Hendrik Broekman wrote:
> For my own ears, I find 1/5 MT and its ordinaire extensions to be the
> most useful over a large swath of the 17th & 18th c. literature &
> instruments. The good diatonic chords have a warm texture, even more
> quiet and stable than 1/4 MT thanks to the slower 5th and its equally
> slow +3rd. Depending on the extensions one has applied (or not) to
> the chromatics, the effect of playing away from the center of the
> temperament can be almost as excruciating as 1/4 MT or quite
> acceptable. As Owen so correctly observes, this can be highly
> dependent on the individual instrument. (...)
Amen to all that. The playing of misspelled notes (wrong enharmonics)
is its own problem.
If something is going to be regular (whether 1/4, 1/5, 1/6, somewhere in
between, whatever), at least on the naturals: for me and my own
"musician's point of view", the correctly-spelled major 3rds are not the
main issue. They'll take care of themselves, and the ear quickly
adjusts to enjoy whatever size the major 3rd happens to be, as long as
the other major 3rds in related keys sound somewhat similar. I like 5:4
pure 3rds as much as anybody (in 1/4 comma); I also like slightly wider
3rds, for the *different* reason that they make better contrapuntal
forward motion. If I'm just going to be plowing through a bunch of 16th
century repertoire, or early-17th such as that terrific A-R book of
"English Pastime Music", based more on full and common triads than on
contrapuntal interplay...then I'll most often pick 1/4 comma. Let's
wallow in those static major 3rds within full triads. Play it and sit
there until the next harmony comes along, to be wallowed in. Yum.
No. Most of the 17th century music I play is either in _style brise_,
or contrapuntally complex, or both at once. Regular 1/5 and 1/6 make me
feel more comfortable *melodically* than 1/4 does. Huge diatonic
semitones (as in 1/4) distract me...and they seem more static than
But furthermore, and this is my main point: the main problem (for me)
with regular 1/4 comma is the rough 5ths and 4ths. When the
counterpoint is chuckling along nicely, I really don't like to have my
ear drawn suddenly to ugly 5ths or 4ths, especially in suspensions, that
are yakketing vigorously with 1/4 comma errors in them. These sounds do
occur, and there's no major or minor 3rd of any size to distract us away
from them. The 4ths and 5ths get played directly, sometimes with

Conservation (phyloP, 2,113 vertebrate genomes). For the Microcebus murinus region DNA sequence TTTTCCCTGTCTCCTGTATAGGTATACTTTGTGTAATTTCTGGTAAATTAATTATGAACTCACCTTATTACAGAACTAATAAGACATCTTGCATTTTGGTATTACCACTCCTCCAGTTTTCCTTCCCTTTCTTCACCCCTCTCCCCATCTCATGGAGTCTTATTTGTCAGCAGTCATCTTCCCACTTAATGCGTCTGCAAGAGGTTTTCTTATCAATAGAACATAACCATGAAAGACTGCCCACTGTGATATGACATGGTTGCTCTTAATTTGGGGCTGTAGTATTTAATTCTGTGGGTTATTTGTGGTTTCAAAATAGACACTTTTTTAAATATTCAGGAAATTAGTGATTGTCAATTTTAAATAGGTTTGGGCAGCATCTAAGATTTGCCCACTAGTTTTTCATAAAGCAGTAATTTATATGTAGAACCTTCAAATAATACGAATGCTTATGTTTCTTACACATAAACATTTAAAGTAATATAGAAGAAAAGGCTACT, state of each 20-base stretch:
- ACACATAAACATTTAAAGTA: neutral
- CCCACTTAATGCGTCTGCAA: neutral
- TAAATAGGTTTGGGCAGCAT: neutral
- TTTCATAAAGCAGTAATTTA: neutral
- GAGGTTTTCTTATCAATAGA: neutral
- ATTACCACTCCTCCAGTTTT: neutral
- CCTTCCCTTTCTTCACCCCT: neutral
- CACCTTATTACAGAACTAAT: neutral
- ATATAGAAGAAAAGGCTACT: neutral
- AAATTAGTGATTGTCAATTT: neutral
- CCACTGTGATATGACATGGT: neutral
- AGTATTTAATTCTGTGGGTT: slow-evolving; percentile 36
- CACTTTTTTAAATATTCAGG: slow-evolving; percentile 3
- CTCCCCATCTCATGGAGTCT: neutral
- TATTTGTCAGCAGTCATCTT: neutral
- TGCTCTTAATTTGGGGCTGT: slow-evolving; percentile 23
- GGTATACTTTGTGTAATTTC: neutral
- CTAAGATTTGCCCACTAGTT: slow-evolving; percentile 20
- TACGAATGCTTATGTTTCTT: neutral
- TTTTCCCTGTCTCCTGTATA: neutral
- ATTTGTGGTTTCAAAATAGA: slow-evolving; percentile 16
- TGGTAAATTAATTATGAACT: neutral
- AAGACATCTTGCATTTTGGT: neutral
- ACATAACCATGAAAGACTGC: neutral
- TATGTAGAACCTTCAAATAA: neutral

another tempered 4th suspended into them. They'd better sound decent.
[And 1/4 comma naturals, played that way, sound nasty...at least on my
main Flemish hpsi here.]
Here is a concrete example. It's the first two pages from one of the
stanzas in Böhm's "Christe, der du bist Tag und Licht". Print these out
and play through all the circled spots, with regular 1/4 comma on all
your naturals. (It might be necessary, at least with Internet Explorer,
to reduce both these pages to 40% or so, before printing.)
Playing straight through both pages, don't your ears get drawn to those
suddenly-rough spots of heavily tempered 4ths/5ths? Mine certainly do.
Those rapidly-beating harmonic moments disturb my concentration on the
melodic flow of the music.
On the separate question of playing correctly-spelled accidentals, this
piece shows off the common problem of using both G# and Ab in the same
composition. Here they're only 7 bars apart: G# within an E major triad
in bar 27, and Ab as the bass of an Ab major triad (with C on top!) in
bar 34. There is also the blatant playing of an Ab to C 10th in bar 45,
with no other voices to soften this. I've put rectangular boxes around
these various spots. Have a play at it. Tune the G#/Ab, and the other
accidentals, however you want to....
I gravitate toward 1/5 and 1/6 comma in this repertoire for the reasons
stated above...*and* for the musicianly reason that it makes it easier
to find workable spots to put the compromised accidentals. If we're in
something as tight as 1/4 comma, there's just no maneuvering room left.
Make your C-E pure, and you're stuck: both of E-G# and Ab-C are
constrained to be nearly Pythagorean. Same way for G-B. If it's pure,
there's no place left over to put D#/Eb without having either B-D# or
Eb-G (or both!) quite nasty.
I used 1/4 comma based temperaments for years. I was seduced by those
lovely pure 3rds. But, these other two huge problems (the yakkety
5ths/4ths, and the D#/Eb/G#/Ab placements) eventually compelled me to
change my mind. 1/4 comma made my instruments too frequently sound
distractingly ugly, through spots of music that look normal and
unproblematic on the page.
When Tilman S was here last year to have a go at my instruments, I had
them all set up differently from one another, for contrast. I had the
Bach on the good Flemish and on the clavichord. The junker had regular
1/6. And (if I recall correctly) the Italian virginal had either 1/5 or
1/4...because I'd been bashing through the "English Pastime Music" and
the Fitzwilliam VB on that one.